As a kid, he played soccer on Saturdays and rugby on Sundays, and almost every Tuesday and Thursday evenings he went down to Sunbury in all weathers with a rugby ball just to watch the senior team train. "It was my life basically. I just loved rugby. I played for London Irish and I watched London Irish all my teenage years," he recalls.

"I've no English relations at all. All my family are Irish. I've just been tagged with an English accent, having been born and educated in London," he says. "I declared for Ireland when I was 20. Once I got to the stage where I could make a decision, I made that decision. I always wanted to play for Ireland. That's where my roots were."

There's been no regrets, although he'd be entitled to harbour some, all the more so when dropped after scoring a then record eight penalties in the 37-29 defeat to Italy in 1997.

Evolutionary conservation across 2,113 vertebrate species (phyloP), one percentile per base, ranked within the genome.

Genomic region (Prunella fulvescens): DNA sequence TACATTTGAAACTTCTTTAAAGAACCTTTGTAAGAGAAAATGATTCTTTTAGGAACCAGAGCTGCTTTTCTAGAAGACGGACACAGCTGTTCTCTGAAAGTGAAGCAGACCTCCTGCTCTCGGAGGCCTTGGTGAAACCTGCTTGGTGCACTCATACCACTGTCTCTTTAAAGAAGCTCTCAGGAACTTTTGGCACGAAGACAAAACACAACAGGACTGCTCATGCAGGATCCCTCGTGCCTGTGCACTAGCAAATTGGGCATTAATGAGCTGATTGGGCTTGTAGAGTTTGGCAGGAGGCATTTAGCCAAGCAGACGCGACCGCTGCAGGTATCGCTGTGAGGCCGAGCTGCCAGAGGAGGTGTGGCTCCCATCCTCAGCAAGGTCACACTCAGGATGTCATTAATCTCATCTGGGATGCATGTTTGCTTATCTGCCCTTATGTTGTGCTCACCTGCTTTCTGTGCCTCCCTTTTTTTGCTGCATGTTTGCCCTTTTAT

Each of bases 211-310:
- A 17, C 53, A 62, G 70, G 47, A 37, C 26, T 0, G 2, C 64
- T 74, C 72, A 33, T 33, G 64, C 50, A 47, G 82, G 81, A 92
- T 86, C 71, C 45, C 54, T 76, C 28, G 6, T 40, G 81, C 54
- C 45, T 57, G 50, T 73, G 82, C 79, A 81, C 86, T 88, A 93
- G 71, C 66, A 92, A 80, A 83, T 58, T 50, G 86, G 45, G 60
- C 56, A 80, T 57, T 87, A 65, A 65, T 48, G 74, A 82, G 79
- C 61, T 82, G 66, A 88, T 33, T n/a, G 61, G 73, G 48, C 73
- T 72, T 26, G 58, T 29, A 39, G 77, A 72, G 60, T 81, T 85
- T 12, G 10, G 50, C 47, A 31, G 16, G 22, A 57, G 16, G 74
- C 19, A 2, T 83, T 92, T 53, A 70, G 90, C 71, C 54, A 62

Since then, his subsequent four caps have been as a replacement but those were the revolving doors days.

"There was no disgrace in losing to Italy but at that time with Irish rugby if things weren't going well it must be a problem with the half backs. I think I must have played with four or five different scrumhalves at the time," he reckons, and recounts that his only back-to-back caps were his first two, against England at Twickenham and Scotland in Lansdowne Road in 1995.

He appreciates, rather than envies, the patience and stability afforded Irish players and teams nowadays. In any event, the desire to play for Ireland, and the belief that he has the ability to do so, has burned undimmed.

"Definitely, definitely. You never shut the door on playing for Ireland because it's a great honour to play for your country. The day when I feel my Ireland ambitions are over is the day I hang my boots up, and I'm nowhere near that at the moment."